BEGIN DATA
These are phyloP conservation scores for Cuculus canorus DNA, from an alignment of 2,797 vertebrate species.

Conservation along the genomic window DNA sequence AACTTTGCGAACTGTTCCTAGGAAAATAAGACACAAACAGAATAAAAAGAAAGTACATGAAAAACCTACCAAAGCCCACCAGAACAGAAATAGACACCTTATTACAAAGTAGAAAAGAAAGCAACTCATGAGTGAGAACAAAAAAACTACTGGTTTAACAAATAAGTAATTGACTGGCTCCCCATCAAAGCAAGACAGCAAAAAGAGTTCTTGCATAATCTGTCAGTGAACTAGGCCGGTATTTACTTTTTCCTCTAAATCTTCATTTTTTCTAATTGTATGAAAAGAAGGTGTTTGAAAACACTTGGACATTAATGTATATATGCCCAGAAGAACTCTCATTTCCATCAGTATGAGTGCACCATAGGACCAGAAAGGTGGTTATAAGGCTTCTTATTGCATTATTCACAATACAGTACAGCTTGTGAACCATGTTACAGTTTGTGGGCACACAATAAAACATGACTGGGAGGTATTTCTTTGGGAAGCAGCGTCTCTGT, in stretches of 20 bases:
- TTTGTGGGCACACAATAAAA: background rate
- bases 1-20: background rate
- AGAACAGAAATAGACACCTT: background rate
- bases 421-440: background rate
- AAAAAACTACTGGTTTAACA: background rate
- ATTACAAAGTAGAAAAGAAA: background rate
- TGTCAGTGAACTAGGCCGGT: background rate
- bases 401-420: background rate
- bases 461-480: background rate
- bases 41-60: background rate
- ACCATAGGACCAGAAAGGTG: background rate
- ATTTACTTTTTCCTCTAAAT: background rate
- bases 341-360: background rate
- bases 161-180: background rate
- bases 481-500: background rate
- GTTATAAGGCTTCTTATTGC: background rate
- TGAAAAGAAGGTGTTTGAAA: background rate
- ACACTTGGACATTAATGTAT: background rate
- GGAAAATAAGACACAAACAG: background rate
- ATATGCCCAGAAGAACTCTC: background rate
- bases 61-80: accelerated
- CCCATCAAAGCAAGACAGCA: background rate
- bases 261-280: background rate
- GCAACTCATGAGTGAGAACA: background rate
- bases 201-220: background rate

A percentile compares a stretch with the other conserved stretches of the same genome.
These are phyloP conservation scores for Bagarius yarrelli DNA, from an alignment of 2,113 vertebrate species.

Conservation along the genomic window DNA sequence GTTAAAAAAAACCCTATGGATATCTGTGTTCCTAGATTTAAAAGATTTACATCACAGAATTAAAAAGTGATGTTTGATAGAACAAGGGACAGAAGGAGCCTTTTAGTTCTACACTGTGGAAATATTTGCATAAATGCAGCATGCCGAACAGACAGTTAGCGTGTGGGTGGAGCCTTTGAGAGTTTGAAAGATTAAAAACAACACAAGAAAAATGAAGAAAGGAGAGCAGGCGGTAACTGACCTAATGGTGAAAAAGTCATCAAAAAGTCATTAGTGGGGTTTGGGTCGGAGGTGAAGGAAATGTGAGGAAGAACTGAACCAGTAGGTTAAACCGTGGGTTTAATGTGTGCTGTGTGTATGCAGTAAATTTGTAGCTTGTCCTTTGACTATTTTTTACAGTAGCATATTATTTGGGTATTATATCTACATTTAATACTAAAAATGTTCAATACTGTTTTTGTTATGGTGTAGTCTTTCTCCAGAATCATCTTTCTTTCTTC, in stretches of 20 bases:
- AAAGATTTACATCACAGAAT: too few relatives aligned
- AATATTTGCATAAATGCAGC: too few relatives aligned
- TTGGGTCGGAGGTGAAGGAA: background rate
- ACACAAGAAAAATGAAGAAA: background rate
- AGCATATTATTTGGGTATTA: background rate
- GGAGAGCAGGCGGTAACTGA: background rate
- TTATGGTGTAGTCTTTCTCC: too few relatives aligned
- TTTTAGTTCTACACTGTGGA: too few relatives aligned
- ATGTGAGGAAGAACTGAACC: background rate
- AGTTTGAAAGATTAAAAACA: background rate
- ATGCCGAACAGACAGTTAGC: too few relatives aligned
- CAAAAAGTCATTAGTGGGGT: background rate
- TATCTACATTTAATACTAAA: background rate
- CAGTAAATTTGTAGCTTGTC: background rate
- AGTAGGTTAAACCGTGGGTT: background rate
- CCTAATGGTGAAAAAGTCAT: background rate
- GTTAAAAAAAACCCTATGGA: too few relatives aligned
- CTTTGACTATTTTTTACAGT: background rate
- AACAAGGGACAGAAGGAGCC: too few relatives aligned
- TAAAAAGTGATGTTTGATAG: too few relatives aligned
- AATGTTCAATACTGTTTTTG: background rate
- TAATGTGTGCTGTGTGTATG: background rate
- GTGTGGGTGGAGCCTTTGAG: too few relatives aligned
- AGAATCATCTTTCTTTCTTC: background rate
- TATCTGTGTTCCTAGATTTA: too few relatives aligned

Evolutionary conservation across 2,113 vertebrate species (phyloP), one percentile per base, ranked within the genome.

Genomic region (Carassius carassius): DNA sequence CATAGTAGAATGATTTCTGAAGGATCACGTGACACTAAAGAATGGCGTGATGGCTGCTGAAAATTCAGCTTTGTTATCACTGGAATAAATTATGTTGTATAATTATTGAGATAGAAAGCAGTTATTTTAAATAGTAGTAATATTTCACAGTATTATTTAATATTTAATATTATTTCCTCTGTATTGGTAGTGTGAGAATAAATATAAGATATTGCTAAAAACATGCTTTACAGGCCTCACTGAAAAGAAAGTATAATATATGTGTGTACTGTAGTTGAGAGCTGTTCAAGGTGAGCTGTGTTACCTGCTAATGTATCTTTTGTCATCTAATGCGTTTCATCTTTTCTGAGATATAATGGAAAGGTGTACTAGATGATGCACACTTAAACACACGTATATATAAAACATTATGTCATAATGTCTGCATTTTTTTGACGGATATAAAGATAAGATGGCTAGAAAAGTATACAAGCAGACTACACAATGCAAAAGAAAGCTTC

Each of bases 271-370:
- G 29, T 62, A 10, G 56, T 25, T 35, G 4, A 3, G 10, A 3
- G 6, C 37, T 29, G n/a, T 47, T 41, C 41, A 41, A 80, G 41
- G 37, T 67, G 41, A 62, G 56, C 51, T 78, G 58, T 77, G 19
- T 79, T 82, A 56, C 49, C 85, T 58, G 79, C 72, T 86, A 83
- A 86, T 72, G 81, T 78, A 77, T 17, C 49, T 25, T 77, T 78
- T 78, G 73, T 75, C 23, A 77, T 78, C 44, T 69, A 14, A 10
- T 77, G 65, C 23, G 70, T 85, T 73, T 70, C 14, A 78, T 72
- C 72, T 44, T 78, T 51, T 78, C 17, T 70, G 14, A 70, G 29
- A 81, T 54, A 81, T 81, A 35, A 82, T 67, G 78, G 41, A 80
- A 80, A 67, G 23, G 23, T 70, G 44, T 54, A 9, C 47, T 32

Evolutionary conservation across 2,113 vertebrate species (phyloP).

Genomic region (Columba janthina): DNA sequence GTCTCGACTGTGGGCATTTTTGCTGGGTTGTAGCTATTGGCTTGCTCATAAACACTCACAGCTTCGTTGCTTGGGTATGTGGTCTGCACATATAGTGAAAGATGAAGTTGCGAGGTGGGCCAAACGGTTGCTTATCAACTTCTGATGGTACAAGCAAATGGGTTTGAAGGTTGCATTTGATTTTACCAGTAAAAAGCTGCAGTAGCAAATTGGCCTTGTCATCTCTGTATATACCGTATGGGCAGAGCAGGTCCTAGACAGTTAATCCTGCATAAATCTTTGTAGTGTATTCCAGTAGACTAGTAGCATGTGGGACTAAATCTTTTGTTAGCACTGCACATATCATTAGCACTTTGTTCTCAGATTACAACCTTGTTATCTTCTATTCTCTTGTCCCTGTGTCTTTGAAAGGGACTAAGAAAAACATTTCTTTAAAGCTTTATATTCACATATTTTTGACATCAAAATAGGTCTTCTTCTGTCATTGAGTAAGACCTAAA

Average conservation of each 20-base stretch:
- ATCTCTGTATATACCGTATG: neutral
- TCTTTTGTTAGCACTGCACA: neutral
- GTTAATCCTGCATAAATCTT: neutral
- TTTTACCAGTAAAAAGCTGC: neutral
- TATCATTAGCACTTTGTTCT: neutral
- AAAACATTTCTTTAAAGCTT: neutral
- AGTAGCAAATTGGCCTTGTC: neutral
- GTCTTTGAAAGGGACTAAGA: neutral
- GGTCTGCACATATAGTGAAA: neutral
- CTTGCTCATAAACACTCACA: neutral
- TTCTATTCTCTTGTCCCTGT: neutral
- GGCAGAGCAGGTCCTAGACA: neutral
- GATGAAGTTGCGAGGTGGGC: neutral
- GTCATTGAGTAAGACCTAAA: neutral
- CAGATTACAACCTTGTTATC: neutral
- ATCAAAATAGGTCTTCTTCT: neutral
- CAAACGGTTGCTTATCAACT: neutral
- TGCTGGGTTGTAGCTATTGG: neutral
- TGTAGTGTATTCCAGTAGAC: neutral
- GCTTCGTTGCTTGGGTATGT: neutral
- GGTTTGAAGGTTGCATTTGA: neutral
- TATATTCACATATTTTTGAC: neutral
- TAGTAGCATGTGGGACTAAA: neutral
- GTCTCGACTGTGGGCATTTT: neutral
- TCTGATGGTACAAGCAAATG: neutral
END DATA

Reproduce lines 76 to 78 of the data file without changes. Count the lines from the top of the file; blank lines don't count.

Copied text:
- TATCATTAGCACTTTGTTCT: neutral
- AAAACATTTCTTTAAAGCTT: neutral
- AGTAGCAAATTGGCCTTGTC: neutral